User experience architect portfolio - aneta platzerova-p

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  • 1. Aneta Platzerova Information Architect and User Experience Portfolio LinkedIn: anetaplatzerova Telephone: 0793 9007 792 E-mail: mailto:ap.aneta@googlemail.com Address: 10 Grafton Close, Maidenhead, SL6 7UG
  • 2. In this portfolio About me Work approach and deliverables Case studies Contact details
  • 3. About me I am passionate about User Experience Architecture, eager to expand my skills while following my passion for web usability and making complex things simple and enjoyable. I studied Web Design and Development course at Qantm College in London that introduced me to Human-Computer-Interaction , User Experience Design and I have not stopped being passionate about web usability since then. I have been working as an Information architect for over 3 years now. I have had a great opportunity to work on a variety of projects from e- commerce to complex online applications where I could hone my skills. In this portfolio I have provided an insight into my work approach and shown some examples of my work.
  • 4. Defining a projects key milestones While working in agency environment I have adopted some key milestones that help me represent my thinking process whilst creating the User Experience. Each step can be also represented as a core project deliverable that I am going to illustrate in this document. Step 6 Usability Testing Step 5 Wireframes Step 4 Process Flow Step 3 User Journey Step 2 Sitemap Step 1 Discovery Phase Work approach
  • 5. Defining a projects key milestones While working in agency environment I have adopted some key milestones that help me represent my thinking process whilst creating the User Experience. Each step can be also represented as a core project deliverable that I am going to illustrate in this document. Step 6 Usability Testing Step 5 Wireframes Step 4 Process Flow Step 3 User Journey Step 2 Sitemap Step 1 Discovery Phase Work approach
  • 6. Step 1: Discovery Phase Getting to know the target audience This step includes research into the company, its market, customers and competitors and any analytics available from previous incarnations of the website. In the Discovery Phase I am involved in defining the Key Target Audience by specifying and analysing the users such as who they are and what is their Situations, Motivations and Expectations. Usually all findings about the user are summarised through the Personas one of the usual deliverables for this phase. Personas for national holiday park operator
  • 7. The sitemap is a great tool that helps me to communicate my thinking and the site structure to all of the project stakeholders. The main focus is defining the Primary and Secondary navigations, the footer, site hierarchy and content prioritisation. Sitemap for financial planning experts Sitemap for global crisis management PR business Commonly I create the site structure in sitemap generator tools such as xMind. Step 2: Sitemap Defining the site structure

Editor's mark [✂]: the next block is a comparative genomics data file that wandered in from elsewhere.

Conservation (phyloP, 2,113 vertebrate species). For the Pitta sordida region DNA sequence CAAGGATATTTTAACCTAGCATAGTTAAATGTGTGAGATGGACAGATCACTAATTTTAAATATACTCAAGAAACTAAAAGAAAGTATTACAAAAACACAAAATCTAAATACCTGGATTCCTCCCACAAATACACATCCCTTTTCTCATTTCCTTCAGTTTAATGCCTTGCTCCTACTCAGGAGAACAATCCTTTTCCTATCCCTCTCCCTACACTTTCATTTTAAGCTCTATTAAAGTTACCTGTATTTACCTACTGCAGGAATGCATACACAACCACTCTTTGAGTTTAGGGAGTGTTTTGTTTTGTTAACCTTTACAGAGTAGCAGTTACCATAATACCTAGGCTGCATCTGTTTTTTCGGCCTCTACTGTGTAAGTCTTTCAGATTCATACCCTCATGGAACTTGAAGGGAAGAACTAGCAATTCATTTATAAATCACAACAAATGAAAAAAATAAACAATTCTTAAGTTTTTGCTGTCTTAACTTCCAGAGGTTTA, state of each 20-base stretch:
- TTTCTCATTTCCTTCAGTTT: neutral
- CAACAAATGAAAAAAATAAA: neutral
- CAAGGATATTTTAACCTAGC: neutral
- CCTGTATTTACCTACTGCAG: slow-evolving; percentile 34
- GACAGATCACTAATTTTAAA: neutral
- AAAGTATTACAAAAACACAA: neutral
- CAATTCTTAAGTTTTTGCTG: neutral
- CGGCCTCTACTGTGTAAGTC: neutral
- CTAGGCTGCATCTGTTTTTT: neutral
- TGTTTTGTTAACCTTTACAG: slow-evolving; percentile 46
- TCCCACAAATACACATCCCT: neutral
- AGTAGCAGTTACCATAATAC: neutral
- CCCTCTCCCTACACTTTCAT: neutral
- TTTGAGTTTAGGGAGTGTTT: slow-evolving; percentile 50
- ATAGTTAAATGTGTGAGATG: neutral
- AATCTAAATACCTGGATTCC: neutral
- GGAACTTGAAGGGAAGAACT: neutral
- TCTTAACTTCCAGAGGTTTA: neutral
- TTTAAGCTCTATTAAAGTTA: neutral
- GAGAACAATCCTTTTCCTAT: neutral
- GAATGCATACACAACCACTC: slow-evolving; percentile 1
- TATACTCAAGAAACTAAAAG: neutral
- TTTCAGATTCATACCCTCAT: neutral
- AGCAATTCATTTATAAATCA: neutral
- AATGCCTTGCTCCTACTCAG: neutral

• 8. The User Journeys helps to visualise the path that the users need to go through (page by page) to accomplish their individual goals as quickly and easily as possible. A page description tell us about what the page contains and how the users interact here. Page interaction describes the interactions and responses of the system. User Journey for the vehicle quotation web application Administrator view User Journey for a vehicle quotation web application Fleet manager view Project narratives: This application has 3 different user roles with specific capabilities and paths that needed to be documented for all stakeholders. Step 3: User Journeys Defining the core path and outcomes
  • 9. A robust way to capture the users actions and how the system responds is to create Activity Flow Diagram. This helps me to demonstrate all eventualities and design a system that responds to every users choice. I especially find this document helpful when communicating with developers. Activity Modelling for a private social community site. Each trigger such as submitting a new Post updates other members views. These relationships needed to be clearly defined. Purchase Process Flow for a broadband company that displays several activities per page by using in page links (anchors). Step 4: Process Flow The triggers and system responses